Men can actively participate in family planning by using any methods viz. condom, male sterilization, periodic abstinence and withdrawal. According to BDHS 2007 the rate of condom user, male sterilization, withdrawal and periodic abstinence are 4.5 percent, 0.7 percent, 2.9 percent and 4.9 percent respectively. Men active participation in family planning is now a growing substance of study. The participation of male in contraception is widely varies with the variation in some socio-economic and demographic characteristic Ghafur and Tehmina, 2005, Islam et el 2005; Olawepo and Oledare, 2006). Therefore this study makes an attempt to find the differential of male active participation in family planning and try to identify the influencing factors that contribute in male participation in family planning activities in Bangladesh.

2. DATA AND METHODOLOGY

The study utilized the matched sample of 3771 husbands with their wives who have participated in the BDHS 2007. The BDHS-2007 survey was conducted under the authority of the National Institute for Population Research and Training (NIPORT) of the Ministry of Health and Family Welfare. Mitra and Associates executed the survey with the technical assistance from ORC Macro and financial support from USAID (NIPORT et al., 2005). The variables that are significantly associated with the active participation examined using bivariate analyses are further explored using binary logistic regression techniques. The dependent variable in the logistic regression analysis is ‘Active participation of male’. The variable takes the value ‘one’ if respondents actively participating in family planning by using any of the method viz, condom, male sterilization, withdrawal and periodic abstinence. And ‘zero’ otherwise. The study has dealt with a large number of explanatory variables such as age of the respondent, age of the partner, respondent’s age at first marriage, marital duration, ideal number of boys, ideal number of girls, ideal number of children, family type, ideal family size, number of living children, respondent’s desire for more children, partner’s desire for more children, discuss FP with partner, respondent approves FP, current working status of partner, religion, education of the respondent, respondent’s occupation, place of residence and exposure to mass media.

3. RESULTS

The participation of male in Family planning method is very low in Bangladesh. Though contraceptive prevalence rate is high (55.8 %) in Bangladesh (BDHS, 2007) but by utilizing the BDHS, 2007 data we find that only ten percentage male actively participate in family planning in Bangladesh (Table 1). Fears among men about losing control; lack of political commitment; policy barriers (strict eligibility criteria for vasectomy); provider bias (programs oriented toward women); and inadequate information may lag behind men from family planning (Green et. al., 1995). Partner support is a significant predictor of the likelihood that women will attempt to use a contraceptive method (Burwell, 1996; Green, 1994). Providing men with information and involving them in counseling sessions can help them supportive of contraceptive use and more aware of the concept of sharing decision making (Wells, 1997).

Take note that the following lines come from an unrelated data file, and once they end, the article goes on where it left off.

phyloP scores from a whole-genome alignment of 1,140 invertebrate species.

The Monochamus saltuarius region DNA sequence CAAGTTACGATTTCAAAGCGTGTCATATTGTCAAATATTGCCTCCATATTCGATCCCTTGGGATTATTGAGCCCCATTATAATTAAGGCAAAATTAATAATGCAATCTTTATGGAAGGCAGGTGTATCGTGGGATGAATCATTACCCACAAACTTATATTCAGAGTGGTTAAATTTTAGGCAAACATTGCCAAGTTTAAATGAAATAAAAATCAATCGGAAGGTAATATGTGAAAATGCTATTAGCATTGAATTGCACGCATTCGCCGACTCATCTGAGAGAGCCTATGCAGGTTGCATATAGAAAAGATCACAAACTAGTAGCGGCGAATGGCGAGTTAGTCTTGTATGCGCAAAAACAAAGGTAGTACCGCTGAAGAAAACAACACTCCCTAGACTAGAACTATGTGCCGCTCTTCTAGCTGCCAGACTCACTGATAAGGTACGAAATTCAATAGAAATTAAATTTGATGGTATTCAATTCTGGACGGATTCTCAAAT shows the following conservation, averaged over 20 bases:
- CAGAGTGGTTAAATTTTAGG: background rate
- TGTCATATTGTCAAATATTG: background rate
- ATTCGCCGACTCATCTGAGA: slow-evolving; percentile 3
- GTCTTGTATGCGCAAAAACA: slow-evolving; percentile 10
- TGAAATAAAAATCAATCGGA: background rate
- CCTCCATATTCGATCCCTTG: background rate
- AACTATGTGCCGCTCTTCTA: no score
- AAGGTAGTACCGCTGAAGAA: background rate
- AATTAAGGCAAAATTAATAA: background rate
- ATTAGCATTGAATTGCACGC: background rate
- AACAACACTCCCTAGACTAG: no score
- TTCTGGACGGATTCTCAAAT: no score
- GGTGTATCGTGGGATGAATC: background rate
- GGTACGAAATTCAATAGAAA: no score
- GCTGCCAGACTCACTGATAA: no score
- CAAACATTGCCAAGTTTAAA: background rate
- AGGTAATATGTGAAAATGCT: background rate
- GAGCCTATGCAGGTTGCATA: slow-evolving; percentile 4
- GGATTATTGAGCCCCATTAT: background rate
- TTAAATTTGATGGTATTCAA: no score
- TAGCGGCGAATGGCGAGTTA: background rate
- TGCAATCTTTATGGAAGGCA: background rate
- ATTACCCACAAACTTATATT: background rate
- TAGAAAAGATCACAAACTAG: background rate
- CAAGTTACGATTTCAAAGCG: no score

Table 1: Active Participation of Male in FP: BDHS 2007

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3.1 Differentials in active participation of male in family planning

Differentials in active participation of male in family planning are examined here in order to find the significant factors, which influence contraceptive behaviour. Our study finds active participation of male has significant association with age of the respondent and age of partner. We observed that active participation is the lowest among males whose age above 45 years (8.4 %) and as the partners age increase the participation of male also increases (Table 2). The participation does not associated with respondent’s age at first marriage, marital duration, ideal number of boys, ideal number of girls, ideal number of children, ideal family size, number of living children, respondent approves FP, current use of contraceptives, religion, education of the respondent, respondent’s occupation, place of residence and exposure to mass media.

Family type significantly associated with active participation of male in family planning. It is found that active participation is higher (10.8%) in nuclear family than in extended family (8.5%). Higher participation is viewed who are undecided and partners want no more children. Among those who actively participated in FP 16% of them discuss FP with partner. Though respondent education does not significantly associated but with the increase in the level of partners education respondents participation increase (Table3.2).

A ctive participation differs significantly within the regions. The rate of participation is the highest in Chittagong division (13.6 percent). Sylhet appeared as low performing region of contraceptive use in various studies (Kamal, 2008; Khan and Raeside, 1998; Mannan and Beaujot, 2006) but the rate of male active participation in Sylhet region is higher (10.0%) than Dhaka (7.5%) and Khulna (6.6%) (Table 2)

Table 2: Distribution of Active Participation of Male in FP According to Background Characteristics: BDHS 2007

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Details

Pages
12
Year
2017
ISBN (eBook)
9783668574106
ISBN (Book)
9783668574113
File size
547 KB
Language
English
Catalog Number
v380372
Institution / College
Shahjalal University of Science and Technology
Grade
2.0
Tags
Male Participation Family Planning

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Title: Active Participation of Male in Family Planning